Daniel J. Fornari
Daniel J. Fornari

Anyone familiar with Daniel J. Fornari will attest to his energy, creativity, and dedication to advancing the field of marine geology. His tireless and unselfish commitment to leading and facilitating deep-sea research and the development of instrumentation for the oceanographic community makes him an ideal recipient of the Edward A. Flinn III Award. Dan is one of a rare breed of geoscientists who is capable of successfully managing people, mentoring young scientists, implementing development of new tools, facilitating expeditions, interpreting data, and generating significant and ­thought-​­provoking publications. He is energetic, imaginative, organized, and exceedingly generous in providing his time and expertise to advance oceanographic research and technology development.

Without a doubt, Dan’s leadership and contributions to the ocean sciences community over the past 40 years have been exceptional. Few researchers have freely given as much time and effort for the betterment of our field. He has been a driving force behind many successful and important collaborative field programs that led to groundbreaking results in understanding seafloor volcanic and hydrothermal processes. Dan has led many of these programs and acted as a facilitator for numerous others, especially helping inexperienced and young investigators be successful with their research. Dan has a unique and highly valuable combination of skills, energy, and dedication that makes it possible for others to succeed.

Some of Dan’s greatest contributions have come through leadership roles he played as a chair of the Ridge 2000 Program, as director of the Ocean Exploration Institute at the Woods Hole Oceanographic Institution (WHOI), and as the chief scientist for Deep Submergence at WHOI. The innovations he has fostered have profoundly improved the investigative capabilities of all scientists who have used University-National Oceanographic Laboratory System (UNOLS) deep submergence assets in the National Deep Submergence Facility. Much of the progress that our community has made over the past 2 decades would not have been possible without Dan’s determination and efforts.

In summary, I know of few other geoscientists who have been as capable and willing to help others accomplish their research as Dan. He has exemplified a spirit of leadership and cooperation in his scientific career through fostering scientific inquiry into important problems, development of instrumentation, tireless advocacy for advancing deep submergence technology, and his mentorship of young investigators. He epitomizes the AGU motto of “unselfish cooperation in research,” making him a superb recipient of this award.

—Michael R. Perfit, University of Florida, Gainesville 


I am humbled to accept this prestigious honor. My sincere thanks to AGU, and to Mike Perfit, Susan Humphris, Mark Kurz, and Ken Macdonald for our scientific partnerships over the past 30-plus years, their generous citation, and nominations for the 2014 Edward A. Flinn III award.

When I began my career in 1970, on the maiden voyage of Scripps Institution of Oceanography (SIO’s) R/V Melville, I quickly realized that successful oceanographic research requires selfless cooperation and numerous and varied collaborations. The dedication and experience of ship captains and crews permit us to spend long periods at sea collecting vital data. The expertise of engineering and technical personnel at operating institutions leads to development of innovative vehicles and sensors that help resolve and record oceanographic processes. Close intellectual connections between peers and students, which often reach across disciplinary boundaries, answer research questions and instigate new lines of inquiry.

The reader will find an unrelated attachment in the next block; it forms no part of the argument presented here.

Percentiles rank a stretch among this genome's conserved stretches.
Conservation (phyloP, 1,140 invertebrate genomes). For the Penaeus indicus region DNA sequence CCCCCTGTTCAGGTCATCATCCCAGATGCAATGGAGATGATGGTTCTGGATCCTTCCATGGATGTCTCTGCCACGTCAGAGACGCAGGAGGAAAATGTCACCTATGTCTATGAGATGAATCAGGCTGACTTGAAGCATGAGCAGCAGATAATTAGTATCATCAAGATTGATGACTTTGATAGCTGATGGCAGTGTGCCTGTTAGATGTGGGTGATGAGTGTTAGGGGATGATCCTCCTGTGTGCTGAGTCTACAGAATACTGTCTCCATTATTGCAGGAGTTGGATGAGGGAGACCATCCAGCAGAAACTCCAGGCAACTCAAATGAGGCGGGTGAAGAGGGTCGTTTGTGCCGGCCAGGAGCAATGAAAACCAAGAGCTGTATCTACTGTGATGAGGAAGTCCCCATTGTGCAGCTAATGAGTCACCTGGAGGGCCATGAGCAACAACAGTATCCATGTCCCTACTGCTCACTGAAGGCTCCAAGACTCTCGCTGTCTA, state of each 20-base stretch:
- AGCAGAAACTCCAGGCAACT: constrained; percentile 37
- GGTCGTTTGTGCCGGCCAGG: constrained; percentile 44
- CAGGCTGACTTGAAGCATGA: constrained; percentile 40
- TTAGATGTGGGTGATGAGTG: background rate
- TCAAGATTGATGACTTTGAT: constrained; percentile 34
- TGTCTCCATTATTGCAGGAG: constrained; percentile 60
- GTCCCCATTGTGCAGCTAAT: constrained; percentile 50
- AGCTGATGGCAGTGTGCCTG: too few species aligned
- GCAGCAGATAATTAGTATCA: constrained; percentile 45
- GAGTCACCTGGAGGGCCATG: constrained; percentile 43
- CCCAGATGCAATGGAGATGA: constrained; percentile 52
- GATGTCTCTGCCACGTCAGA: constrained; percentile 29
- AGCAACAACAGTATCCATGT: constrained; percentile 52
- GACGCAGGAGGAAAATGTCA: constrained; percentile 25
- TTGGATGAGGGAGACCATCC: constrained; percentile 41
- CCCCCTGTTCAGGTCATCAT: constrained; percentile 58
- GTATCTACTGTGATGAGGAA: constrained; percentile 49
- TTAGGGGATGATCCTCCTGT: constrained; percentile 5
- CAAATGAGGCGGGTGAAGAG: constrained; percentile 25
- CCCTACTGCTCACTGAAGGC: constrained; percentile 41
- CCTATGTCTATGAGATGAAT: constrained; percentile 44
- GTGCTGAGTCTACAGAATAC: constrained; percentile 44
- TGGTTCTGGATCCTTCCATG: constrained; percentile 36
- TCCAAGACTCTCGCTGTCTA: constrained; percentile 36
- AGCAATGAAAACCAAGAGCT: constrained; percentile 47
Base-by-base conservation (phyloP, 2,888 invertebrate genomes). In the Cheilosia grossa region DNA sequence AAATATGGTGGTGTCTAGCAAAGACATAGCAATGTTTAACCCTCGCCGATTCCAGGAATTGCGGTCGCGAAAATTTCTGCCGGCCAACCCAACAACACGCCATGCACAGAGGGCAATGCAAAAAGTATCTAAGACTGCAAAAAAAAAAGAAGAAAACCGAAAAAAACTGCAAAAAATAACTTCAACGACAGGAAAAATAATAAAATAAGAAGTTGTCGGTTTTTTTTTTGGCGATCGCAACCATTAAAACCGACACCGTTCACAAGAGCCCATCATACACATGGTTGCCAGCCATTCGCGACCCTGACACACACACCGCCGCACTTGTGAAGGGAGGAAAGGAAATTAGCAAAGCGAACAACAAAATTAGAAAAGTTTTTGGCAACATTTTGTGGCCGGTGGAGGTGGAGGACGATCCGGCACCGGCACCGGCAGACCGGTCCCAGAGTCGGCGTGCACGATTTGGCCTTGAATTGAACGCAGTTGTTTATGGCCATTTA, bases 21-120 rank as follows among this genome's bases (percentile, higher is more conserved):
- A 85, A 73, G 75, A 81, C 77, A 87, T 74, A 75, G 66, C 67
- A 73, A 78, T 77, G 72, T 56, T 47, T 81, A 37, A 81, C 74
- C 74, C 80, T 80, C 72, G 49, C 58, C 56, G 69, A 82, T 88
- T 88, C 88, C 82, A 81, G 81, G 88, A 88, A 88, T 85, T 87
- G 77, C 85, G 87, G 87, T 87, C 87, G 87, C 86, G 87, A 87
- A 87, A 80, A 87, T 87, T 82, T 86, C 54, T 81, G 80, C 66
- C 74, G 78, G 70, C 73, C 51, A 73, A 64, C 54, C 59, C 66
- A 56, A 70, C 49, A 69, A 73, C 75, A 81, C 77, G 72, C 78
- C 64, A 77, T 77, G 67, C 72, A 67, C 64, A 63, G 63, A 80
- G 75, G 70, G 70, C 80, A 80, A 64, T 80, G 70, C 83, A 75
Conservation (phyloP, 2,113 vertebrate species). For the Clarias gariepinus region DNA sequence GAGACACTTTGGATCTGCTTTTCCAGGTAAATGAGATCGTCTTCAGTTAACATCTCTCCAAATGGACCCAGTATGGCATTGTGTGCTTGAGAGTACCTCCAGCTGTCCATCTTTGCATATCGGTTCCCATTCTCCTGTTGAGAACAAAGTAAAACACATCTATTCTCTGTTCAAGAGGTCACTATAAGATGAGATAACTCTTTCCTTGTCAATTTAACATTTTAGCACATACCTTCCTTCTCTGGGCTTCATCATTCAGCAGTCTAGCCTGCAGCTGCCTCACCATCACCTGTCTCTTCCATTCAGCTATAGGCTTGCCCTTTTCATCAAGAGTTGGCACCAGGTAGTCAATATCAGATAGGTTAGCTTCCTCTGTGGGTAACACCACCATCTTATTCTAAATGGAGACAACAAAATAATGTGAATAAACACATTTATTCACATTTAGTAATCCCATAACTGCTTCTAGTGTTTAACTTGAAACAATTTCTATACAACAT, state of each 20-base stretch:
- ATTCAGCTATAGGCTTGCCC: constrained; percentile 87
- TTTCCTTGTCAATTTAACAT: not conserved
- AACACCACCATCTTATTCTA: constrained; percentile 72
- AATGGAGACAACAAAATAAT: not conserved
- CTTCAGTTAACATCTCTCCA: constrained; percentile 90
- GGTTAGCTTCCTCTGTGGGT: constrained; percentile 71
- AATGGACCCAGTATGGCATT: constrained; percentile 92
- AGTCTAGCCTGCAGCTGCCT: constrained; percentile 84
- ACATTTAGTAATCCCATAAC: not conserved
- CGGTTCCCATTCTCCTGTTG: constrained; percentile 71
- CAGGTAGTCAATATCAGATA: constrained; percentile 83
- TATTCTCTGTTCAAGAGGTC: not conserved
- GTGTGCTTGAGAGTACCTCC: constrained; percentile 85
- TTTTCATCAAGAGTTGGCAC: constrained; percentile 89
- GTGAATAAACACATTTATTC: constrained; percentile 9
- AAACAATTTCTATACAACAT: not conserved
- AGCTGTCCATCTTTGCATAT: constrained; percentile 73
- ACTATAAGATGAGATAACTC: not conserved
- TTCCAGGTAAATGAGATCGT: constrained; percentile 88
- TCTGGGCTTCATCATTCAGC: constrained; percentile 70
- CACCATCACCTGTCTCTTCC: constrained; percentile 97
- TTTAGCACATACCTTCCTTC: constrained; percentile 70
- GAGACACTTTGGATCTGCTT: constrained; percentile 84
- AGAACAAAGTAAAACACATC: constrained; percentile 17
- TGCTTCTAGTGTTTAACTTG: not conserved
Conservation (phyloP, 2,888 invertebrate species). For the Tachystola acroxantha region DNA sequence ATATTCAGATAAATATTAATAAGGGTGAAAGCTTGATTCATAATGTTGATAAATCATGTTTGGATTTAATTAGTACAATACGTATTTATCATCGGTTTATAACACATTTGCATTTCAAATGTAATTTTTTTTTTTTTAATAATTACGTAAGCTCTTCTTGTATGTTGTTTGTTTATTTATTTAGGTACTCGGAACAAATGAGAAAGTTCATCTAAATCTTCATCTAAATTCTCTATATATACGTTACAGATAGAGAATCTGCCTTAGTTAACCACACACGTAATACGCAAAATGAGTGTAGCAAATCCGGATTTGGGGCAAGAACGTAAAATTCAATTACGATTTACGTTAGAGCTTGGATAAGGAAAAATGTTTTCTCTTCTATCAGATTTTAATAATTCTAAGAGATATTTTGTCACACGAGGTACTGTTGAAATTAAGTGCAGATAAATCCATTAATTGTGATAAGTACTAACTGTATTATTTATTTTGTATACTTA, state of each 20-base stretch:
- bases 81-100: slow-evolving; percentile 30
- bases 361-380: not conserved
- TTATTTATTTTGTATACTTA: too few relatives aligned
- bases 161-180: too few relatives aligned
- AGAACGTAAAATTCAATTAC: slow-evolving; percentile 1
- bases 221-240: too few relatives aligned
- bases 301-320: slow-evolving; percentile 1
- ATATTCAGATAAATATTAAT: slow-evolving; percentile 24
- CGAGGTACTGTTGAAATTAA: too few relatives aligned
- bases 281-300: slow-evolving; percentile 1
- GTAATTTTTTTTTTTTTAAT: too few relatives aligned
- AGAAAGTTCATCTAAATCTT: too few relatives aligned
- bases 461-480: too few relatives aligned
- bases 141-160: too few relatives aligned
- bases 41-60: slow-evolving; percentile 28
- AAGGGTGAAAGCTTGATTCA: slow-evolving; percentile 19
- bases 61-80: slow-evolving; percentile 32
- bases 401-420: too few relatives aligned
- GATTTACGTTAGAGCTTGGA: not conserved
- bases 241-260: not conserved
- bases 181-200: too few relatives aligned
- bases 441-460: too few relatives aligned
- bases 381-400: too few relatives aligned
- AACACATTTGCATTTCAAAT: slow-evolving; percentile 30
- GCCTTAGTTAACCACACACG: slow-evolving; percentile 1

It truly takes a community to carry out successful oceanographic research. This award helps to commemorate the dedication and significant progress made by the oceanographic community that accepted me as a young student 44 years ago, and that I have helped to guide over the past three decades.

The study of a vast array of oceanographic problems and a greater understanding of the ­Earth-​­ocean system, holistically, can significantly contribute to better stewardship of our planet. This requires an elevated national priority for funding basic research and nurturing scientific education and public outreach. Of equal importance is continued support of technical innovation to study the oceans.

It has been my privilege to work with mentors and program managers who believed not only in these ideals but [in] my contributions toward those goals. I’ve been blessed with colleagues who shared their love of and dedication to exploring and studying volcanic and hydrothermal processes throughout the global ocean, and students who contributed to my career by stimulating new ideas or approaches to solving problems.

I could not have accomplished all I have without the loving support and patience of my family. My wife, CL, has been my guiding light and love for 45 years. My sons, Sasha and Simon, supported my work, tolerated my absences, and thought their dad was both weird and cool because he got to dive in Alvin and play with ­deep-​­diving robots. I thank my parents and my brother Jim for their love and support, always. My colleagues have my deepest gratitude for their trust and collaboration, and my hope that their research continues to push at the frontiers of ocean science knowledge.

—Daniel J. Fornari, Woods Hole Oceanographic Institution, Woods Hole, Mass.

Citation: AGU (2015), Daniel J. Fornari receives 2014 Edward A. Flinn III Award, Eos, 96, doi:10.1029/2015EO022939. Published on 30 January 2015.

Text © 2015. The authors. CC BY-NC 3.0
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